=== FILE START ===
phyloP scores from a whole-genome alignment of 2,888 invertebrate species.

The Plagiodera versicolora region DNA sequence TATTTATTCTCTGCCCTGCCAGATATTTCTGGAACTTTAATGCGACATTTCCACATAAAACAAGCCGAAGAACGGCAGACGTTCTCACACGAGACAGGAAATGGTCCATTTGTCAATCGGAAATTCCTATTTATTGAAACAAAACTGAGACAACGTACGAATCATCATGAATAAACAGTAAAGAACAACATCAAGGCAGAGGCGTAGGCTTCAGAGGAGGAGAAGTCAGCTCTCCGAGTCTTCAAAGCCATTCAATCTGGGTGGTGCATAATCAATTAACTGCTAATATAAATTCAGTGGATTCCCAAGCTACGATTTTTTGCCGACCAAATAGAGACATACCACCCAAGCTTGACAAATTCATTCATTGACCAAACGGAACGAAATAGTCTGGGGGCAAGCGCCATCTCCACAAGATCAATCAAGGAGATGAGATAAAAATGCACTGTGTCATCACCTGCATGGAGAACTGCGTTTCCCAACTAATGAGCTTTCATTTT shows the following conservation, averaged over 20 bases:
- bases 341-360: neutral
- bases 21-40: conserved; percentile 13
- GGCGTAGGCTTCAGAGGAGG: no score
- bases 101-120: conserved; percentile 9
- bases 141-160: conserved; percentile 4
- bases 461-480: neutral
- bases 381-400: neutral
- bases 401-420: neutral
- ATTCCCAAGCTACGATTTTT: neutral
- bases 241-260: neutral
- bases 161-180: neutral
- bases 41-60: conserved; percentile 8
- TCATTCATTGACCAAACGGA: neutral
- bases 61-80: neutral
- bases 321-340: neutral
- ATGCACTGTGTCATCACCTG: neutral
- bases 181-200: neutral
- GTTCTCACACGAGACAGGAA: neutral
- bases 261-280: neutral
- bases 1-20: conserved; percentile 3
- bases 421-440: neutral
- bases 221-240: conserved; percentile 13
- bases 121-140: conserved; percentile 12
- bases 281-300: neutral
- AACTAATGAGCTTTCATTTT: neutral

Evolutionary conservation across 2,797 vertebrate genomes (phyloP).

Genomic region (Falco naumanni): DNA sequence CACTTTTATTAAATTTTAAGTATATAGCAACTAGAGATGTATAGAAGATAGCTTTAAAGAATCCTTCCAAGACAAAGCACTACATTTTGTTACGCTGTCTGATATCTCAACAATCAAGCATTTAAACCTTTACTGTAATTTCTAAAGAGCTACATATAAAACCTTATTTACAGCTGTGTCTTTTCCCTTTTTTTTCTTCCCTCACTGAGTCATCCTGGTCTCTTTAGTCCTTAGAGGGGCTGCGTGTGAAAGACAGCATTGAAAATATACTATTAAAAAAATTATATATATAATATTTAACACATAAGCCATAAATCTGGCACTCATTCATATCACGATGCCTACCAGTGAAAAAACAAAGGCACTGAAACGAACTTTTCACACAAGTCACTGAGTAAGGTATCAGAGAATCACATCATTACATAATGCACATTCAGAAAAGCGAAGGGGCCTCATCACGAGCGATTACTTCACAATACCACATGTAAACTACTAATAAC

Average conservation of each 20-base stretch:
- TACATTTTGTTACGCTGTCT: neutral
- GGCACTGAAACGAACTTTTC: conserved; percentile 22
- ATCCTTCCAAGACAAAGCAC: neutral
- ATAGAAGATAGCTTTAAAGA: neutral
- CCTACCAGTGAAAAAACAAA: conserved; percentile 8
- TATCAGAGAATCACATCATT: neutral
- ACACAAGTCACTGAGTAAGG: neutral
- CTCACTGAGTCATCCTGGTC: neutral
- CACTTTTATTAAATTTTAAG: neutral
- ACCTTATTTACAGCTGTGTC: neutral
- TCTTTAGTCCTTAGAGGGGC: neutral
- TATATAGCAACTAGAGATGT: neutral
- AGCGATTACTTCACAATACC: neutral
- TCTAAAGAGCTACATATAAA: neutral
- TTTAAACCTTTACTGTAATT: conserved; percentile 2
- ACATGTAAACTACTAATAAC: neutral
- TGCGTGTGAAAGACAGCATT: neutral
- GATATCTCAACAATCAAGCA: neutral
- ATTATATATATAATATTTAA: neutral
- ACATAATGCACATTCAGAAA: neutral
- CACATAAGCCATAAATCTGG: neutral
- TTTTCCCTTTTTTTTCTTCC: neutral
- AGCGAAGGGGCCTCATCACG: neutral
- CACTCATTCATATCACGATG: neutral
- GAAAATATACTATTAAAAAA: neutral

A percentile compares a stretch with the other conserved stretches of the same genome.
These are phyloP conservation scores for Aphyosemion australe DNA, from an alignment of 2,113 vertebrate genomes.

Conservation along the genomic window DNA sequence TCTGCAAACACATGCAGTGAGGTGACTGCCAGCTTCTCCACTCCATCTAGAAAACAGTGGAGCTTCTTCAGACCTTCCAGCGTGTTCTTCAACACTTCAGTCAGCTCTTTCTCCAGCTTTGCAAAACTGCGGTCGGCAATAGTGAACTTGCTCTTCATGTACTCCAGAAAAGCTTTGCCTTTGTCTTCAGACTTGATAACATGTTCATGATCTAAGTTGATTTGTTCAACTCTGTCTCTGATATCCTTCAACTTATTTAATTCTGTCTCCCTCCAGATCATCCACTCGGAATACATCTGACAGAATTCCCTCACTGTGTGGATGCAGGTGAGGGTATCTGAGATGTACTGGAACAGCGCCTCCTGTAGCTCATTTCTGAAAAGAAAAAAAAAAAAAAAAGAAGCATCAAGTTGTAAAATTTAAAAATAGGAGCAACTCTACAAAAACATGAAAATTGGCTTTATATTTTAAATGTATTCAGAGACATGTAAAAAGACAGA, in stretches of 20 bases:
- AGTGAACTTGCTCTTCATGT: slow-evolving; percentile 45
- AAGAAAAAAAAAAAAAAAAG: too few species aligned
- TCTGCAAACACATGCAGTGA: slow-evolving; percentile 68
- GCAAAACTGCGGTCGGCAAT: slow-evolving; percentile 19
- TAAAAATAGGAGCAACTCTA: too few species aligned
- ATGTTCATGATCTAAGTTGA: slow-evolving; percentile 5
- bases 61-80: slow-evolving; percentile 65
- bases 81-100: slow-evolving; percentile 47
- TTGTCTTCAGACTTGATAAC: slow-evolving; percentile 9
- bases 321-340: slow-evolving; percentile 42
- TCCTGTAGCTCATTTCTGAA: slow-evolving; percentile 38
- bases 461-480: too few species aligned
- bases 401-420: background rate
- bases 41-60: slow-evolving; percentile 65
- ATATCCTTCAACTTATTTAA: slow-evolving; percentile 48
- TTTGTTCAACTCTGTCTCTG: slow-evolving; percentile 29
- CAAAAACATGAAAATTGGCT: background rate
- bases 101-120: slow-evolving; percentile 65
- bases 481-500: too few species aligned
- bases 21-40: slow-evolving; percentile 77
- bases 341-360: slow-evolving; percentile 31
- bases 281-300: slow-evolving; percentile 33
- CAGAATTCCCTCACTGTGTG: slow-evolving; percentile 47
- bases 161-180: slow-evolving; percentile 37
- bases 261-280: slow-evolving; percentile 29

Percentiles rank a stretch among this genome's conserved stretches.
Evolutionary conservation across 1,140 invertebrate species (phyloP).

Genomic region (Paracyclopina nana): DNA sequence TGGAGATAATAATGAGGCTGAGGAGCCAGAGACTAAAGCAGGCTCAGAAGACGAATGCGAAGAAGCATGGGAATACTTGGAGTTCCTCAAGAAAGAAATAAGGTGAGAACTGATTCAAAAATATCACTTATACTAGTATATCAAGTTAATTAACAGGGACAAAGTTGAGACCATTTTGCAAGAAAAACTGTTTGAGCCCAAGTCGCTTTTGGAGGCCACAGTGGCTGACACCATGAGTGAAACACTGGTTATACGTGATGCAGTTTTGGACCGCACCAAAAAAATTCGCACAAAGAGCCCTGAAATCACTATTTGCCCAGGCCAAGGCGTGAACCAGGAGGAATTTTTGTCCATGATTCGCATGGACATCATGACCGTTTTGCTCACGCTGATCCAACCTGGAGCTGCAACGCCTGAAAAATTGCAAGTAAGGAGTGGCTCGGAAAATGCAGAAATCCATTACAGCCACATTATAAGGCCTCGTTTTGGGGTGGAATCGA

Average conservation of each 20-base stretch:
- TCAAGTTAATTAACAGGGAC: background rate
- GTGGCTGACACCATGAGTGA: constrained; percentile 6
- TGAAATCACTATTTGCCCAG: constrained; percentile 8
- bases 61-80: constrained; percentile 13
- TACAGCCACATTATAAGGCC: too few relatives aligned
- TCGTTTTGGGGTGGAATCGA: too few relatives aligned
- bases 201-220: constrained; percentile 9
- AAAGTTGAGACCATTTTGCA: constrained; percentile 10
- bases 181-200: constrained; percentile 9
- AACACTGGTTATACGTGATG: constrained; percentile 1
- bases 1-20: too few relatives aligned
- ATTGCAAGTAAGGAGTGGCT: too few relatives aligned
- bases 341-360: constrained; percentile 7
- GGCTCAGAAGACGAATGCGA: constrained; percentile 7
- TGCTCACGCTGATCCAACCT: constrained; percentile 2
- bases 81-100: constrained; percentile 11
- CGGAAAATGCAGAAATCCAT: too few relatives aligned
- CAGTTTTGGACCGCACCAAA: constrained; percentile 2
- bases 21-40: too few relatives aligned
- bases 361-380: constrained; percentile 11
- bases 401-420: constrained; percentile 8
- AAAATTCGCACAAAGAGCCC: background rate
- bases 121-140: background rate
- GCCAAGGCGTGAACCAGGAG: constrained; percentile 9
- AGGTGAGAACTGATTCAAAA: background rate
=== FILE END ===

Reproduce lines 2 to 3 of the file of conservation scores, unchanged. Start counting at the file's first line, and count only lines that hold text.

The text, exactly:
The Plagiodera versicolora region DNA sequence TATTTATTCTCTGCCCTGCCAGATATTTCTGGAACTTTAATGCGACATTTCCACATAAAACAAGCCGAAGAACGGCAGACGTTCTCACACGAGACAGGAAATGGTCCATTTGTCAATCGGAAATTCCTATTTATTGAAACAAAACTGAGACAACGTACGAATCATCATGAATAAACAGTAAAGAACAACATCAAGGCAGAGGCGTAGGCTTCAGAGGAGGAGAAGTCAGCTCTCCGAGTCTTCAAAGCCATTCAATCTGGGTGGTGCATAATCAATTAACTGCTAATATAAATTCAGTGGATTCCCAAGCTACGATTTTTTGCCGACCAAATAGAGACATACCACCCAAGCTTGACAAATTCATTCATTGACCAAACGGAACGAAATAGTCTGGGGGCAAGCGCCATCTCCACAAGATCAATCAAGGAGATGAGATAAAAATGCACTGTGTCATCACCTGCATGGAGAACTGCGTTTCCCAACTAATGAGCTTTCATTTT shows the following conservation, averaged over 20 bases:
- bases 341-360: neutral